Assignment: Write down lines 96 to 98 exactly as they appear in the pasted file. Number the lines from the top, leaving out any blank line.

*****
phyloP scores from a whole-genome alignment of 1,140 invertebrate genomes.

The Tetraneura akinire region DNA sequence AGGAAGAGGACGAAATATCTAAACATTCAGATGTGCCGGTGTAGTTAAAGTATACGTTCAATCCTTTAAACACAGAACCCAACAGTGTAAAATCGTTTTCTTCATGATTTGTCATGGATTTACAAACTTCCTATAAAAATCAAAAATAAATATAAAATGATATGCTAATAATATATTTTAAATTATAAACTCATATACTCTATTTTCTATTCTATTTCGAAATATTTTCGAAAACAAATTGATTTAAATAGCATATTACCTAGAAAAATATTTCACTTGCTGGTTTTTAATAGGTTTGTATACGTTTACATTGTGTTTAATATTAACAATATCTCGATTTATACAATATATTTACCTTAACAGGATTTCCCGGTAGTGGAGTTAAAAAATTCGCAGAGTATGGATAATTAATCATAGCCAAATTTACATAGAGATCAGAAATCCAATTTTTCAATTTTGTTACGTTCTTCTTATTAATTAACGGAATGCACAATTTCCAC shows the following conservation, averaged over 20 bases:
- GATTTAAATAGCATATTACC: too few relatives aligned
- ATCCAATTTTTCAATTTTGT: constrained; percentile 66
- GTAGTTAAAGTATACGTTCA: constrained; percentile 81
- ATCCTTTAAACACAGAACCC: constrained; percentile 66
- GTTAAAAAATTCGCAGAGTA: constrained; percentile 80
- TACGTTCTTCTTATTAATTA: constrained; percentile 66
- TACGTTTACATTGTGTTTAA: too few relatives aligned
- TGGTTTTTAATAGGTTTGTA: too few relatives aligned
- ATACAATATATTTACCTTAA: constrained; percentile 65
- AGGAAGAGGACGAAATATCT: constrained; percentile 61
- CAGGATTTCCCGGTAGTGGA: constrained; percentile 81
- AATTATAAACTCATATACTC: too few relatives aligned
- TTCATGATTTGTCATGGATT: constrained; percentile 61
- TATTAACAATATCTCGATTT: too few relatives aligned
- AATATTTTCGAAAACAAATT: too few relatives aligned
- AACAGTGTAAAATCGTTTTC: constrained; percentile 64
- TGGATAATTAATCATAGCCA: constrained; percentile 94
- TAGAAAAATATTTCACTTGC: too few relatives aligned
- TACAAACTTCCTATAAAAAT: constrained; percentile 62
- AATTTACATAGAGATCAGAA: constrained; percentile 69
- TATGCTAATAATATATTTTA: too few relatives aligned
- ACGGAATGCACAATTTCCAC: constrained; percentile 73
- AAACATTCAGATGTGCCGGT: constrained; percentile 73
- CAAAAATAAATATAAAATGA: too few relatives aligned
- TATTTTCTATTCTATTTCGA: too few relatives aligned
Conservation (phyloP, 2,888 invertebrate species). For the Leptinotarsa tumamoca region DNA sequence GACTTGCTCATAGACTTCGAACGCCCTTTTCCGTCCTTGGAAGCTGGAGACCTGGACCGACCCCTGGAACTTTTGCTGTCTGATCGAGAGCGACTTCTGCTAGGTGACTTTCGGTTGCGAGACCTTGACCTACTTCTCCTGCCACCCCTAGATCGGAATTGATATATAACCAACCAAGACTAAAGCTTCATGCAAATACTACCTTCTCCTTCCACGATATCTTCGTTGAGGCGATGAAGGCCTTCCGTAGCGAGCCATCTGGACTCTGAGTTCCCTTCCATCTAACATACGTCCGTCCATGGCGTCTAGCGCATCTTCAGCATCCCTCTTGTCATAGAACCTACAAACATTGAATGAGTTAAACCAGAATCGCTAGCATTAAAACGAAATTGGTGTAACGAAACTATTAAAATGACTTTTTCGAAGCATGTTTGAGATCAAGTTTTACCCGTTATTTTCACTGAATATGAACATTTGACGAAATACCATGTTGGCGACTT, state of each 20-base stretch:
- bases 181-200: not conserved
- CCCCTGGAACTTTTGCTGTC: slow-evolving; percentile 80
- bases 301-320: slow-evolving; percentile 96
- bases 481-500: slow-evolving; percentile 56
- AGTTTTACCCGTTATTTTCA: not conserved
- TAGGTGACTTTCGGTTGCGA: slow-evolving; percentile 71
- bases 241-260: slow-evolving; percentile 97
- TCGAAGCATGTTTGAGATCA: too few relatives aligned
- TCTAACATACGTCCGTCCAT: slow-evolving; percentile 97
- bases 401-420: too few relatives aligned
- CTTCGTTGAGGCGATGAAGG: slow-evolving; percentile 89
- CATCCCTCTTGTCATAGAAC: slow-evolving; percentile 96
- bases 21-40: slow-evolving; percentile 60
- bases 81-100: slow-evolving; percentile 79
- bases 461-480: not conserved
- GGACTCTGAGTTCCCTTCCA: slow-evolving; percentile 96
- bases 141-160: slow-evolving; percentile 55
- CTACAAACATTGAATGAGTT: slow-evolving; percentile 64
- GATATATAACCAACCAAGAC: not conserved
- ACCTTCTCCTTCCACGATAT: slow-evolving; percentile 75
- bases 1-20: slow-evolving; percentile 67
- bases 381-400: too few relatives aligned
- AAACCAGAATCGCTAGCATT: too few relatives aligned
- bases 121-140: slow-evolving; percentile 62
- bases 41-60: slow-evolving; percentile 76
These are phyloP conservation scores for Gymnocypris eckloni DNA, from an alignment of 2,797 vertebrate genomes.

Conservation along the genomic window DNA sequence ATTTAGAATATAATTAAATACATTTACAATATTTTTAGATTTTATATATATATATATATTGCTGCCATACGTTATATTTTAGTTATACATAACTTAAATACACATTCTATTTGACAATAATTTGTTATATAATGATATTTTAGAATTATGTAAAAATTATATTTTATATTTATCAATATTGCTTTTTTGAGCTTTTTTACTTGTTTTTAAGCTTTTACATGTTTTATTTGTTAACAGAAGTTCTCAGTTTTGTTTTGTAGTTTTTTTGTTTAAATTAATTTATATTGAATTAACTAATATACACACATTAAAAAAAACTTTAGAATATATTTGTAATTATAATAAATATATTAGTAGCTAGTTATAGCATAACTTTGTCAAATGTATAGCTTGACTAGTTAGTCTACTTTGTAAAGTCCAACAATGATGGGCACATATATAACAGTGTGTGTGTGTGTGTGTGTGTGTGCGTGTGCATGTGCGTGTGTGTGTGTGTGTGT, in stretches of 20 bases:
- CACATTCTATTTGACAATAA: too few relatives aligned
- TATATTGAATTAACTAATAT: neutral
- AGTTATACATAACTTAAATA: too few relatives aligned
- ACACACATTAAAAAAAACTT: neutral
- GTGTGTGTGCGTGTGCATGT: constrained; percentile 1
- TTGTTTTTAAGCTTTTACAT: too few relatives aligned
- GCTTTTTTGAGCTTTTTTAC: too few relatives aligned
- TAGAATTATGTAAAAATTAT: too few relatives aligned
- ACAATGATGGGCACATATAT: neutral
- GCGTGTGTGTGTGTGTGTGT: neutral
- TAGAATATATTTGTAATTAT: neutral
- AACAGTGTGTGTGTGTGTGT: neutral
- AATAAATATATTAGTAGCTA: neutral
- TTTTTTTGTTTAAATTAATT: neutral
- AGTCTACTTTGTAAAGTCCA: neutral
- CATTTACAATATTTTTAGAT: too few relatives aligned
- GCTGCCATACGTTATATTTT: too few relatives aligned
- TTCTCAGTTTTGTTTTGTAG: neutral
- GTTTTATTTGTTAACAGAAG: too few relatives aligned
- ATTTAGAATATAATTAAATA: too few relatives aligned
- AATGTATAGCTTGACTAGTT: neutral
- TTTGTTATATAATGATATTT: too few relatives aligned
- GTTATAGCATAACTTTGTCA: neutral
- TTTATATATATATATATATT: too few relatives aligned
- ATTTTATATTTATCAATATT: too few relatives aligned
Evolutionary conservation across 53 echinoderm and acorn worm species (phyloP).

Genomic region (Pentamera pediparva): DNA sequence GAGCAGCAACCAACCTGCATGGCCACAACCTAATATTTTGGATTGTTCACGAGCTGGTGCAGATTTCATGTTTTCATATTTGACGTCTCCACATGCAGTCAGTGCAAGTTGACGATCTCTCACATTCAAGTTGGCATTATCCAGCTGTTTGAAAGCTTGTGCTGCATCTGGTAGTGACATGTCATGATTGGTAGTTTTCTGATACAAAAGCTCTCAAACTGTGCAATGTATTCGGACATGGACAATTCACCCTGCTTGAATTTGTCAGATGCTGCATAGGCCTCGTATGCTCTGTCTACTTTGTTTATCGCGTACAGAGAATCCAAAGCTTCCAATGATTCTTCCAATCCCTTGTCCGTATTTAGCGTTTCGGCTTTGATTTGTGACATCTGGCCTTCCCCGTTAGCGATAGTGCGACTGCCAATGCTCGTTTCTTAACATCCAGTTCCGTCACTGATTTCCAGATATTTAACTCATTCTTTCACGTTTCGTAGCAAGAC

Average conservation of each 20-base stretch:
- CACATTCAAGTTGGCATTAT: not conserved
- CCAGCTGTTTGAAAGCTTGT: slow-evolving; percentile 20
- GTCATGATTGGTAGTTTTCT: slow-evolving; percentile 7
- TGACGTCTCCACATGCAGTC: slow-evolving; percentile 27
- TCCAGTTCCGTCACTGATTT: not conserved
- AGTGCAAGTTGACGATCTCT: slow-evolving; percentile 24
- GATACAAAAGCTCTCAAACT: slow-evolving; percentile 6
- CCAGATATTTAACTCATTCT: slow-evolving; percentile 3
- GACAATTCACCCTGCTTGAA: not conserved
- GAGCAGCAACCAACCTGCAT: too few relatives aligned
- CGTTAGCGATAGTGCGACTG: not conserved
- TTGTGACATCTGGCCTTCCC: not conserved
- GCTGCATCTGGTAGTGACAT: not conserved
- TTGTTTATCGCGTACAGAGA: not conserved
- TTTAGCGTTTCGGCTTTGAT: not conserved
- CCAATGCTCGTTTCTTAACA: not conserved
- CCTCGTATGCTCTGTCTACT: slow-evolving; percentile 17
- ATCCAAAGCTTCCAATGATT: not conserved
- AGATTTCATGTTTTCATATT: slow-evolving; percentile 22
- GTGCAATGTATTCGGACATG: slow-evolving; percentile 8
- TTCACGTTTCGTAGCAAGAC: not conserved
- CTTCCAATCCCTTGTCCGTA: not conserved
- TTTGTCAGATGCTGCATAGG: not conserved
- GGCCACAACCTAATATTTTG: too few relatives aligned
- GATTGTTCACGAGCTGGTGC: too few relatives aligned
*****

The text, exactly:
- GCTGCATCTGGTAGTGACAT: not conserved
- TTGTTTATCGCGTACAGAGA: not conserved
- TTTAGCGTTTCGGCTTTGAT: not conserved